BRUSSELS (Reuters) - European Union regulators on Wednesday ordered Luxembourg to recover 120 million euros ($138.8 million) from French utility Engie, the latest move in an EU crackdown on tax deals which give some firms an unfair advantage.
This is the European Commission’s third ruling against Luxembourg’s tax deals with multinationals, and the sixth against European Union countries also including Ireland, Belgium and the Netherlands.
Reuters reported on June 14 that the EU antitrust enforcer would rule against the Engie tax arrangement, consisting of a complex financial structure that treated the same transaction both as debt, which can be deducted from a tax bill, and equity, which is not subject to tax.
European Competition Commissioner Margrethe Vestager said the arrangement artificially reduced Engie’s tax burden.
“As a result, Engie paid an effective corporate tax rate of 0.3 percent on certain profits in Luxembourg for about a decade. This selective tax treatment is illegal,” she said in a statement.
The Commission said the Luxembourg tax rulings enabled Engie to avoid paying any tax on 99 percent of the profits generated by two Luxembourg-based entities, Engie LNG Supply and Engie Treasury Management.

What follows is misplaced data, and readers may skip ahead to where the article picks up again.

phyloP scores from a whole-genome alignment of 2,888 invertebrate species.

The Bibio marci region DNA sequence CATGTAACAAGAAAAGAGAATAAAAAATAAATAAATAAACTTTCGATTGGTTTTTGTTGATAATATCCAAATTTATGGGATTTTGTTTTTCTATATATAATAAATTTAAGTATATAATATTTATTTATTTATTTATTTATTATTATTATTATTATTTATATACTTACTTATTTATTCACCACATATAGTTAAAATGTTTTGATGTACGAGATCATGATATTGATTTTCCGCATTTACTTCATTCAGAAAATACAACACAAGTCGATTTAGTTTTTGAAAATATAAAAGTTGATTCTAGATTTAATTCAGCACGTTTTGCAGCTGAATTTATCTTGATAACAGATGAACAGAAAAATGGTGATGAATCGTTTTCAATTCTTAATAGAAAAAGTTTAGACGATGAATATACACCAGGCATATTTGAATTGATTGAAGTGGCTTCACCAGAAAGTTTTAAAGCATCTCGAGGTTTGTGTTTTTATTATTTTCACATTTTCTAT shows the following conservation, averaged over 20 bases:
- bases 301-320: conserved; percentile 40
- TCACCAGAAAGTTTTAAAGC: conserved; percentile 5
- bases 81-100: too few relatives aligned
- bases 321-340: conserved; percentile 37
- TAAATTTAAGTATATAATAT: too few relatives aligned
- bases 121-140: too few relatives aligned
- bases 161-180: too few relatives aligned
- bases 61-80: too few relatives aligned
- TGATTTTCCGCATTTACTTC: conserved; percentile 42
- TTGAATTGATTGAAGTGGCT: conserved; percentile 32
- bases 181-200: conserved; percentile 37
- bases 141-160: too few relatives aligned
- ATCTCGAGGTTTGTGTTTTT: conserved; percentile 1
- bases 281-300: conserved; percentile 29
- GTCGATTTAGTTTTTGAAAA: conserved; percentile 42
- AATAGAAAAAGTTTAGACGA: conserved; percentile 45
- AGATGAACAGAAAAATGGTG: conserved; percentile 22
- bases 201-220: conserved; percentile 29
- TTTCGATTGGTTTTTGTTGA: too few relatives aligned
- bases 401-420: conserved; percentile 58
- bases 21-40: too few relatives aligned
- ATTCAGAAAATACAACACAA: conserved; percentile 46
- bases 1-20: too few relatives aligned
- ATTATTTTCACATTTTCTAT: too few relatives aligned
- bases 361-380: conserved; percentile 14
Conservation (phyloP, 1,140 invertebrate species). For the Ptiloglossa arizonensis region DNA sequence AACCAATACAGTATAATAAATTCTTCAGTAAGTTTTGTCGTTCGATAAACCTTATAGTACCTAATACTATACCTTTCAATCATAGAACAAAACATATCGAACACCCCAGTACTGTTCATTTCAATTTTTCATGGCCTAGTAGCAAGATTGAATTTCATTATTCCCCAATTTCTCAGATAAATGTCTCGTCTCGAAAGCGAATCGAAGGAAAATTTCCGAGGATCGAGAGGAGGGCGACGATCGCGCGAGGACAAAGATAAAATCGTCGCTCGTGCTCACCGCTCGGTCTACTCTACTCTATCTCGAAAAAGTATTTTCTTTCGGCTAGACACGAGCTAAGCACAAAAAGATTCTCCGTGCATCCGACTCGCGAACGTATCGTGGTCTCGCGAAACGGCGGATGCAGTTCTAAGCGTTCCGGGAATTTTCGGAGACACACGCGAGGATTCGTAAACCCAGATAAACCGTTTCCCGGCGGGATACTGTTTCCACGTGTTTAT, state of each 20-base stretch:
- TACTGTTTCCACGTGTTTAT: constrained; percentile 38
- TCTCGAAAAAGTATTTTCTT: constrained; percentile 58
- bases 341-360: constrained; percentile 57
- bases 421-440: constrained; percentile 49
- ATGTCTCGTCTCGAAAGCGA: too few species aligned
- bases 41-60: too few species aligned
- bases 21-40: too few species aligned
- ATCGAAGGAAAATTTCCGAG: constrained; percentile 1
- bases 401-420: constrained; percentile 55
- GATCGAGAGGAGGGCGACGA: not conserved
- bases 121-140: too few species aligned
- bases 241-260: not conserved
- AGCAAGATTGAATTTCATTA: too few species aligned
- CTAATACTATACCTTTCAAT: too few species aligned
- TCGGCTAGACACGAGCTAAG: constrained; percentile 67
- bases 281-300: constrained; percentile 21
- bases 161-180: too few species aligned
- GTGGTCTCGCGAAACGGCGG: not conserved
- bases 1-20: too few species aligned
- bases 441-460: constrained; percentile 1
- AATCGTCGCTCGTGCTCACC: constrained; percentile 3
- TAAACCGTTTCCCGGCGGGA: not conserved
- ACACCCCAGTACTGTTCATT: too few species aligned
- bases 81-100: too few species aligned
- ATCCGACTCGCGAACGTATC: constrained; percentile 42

Engie declined to comment. Luxembourg said it had cooperated fully with the Commission, shared its objective of fighting harmful tax avoidance and had taken initiatives designed to prevent situations such as those mentioned by the Commission.
Luxembourg said Engie had been taxed in accordance with tax rules applicable at the relevant time, without selective treatment, which it said meant Engie had not received illegal state aid.
Critics say the Commission is over-reaching its power by using state aid rules against deals agreed according to international tax rules.
The EU tax avoidance clampdown has resulted in a record demand for Apple to pay back taxes of up to 13 billion euros to Ireland, Amazon 250 million euros to Luxembourg, Fiat 20-30 million euros to Luxembourg and Starbucks the same amount to the Netherlands.
Thirty-five multinationals including AB InBev and BASF have also been told to pay back a total of 700 million euros to Belgium.
Vestager’s decision comes ahead of a Thursday hearing at Europe’s second-highest court where Fiat and Luxembourg will challenge her findings. This kicks off a series of appeals by the targeted companies and countries in the coming months. The Starbucks hearing is scheduled for July 2.
Reporting by Foo Yun Chee, additional reporting by Richard Lough in Paris and Philip Blenkinsop in Brussels; editing by Robert-Jan Bartunek and Jan Harvey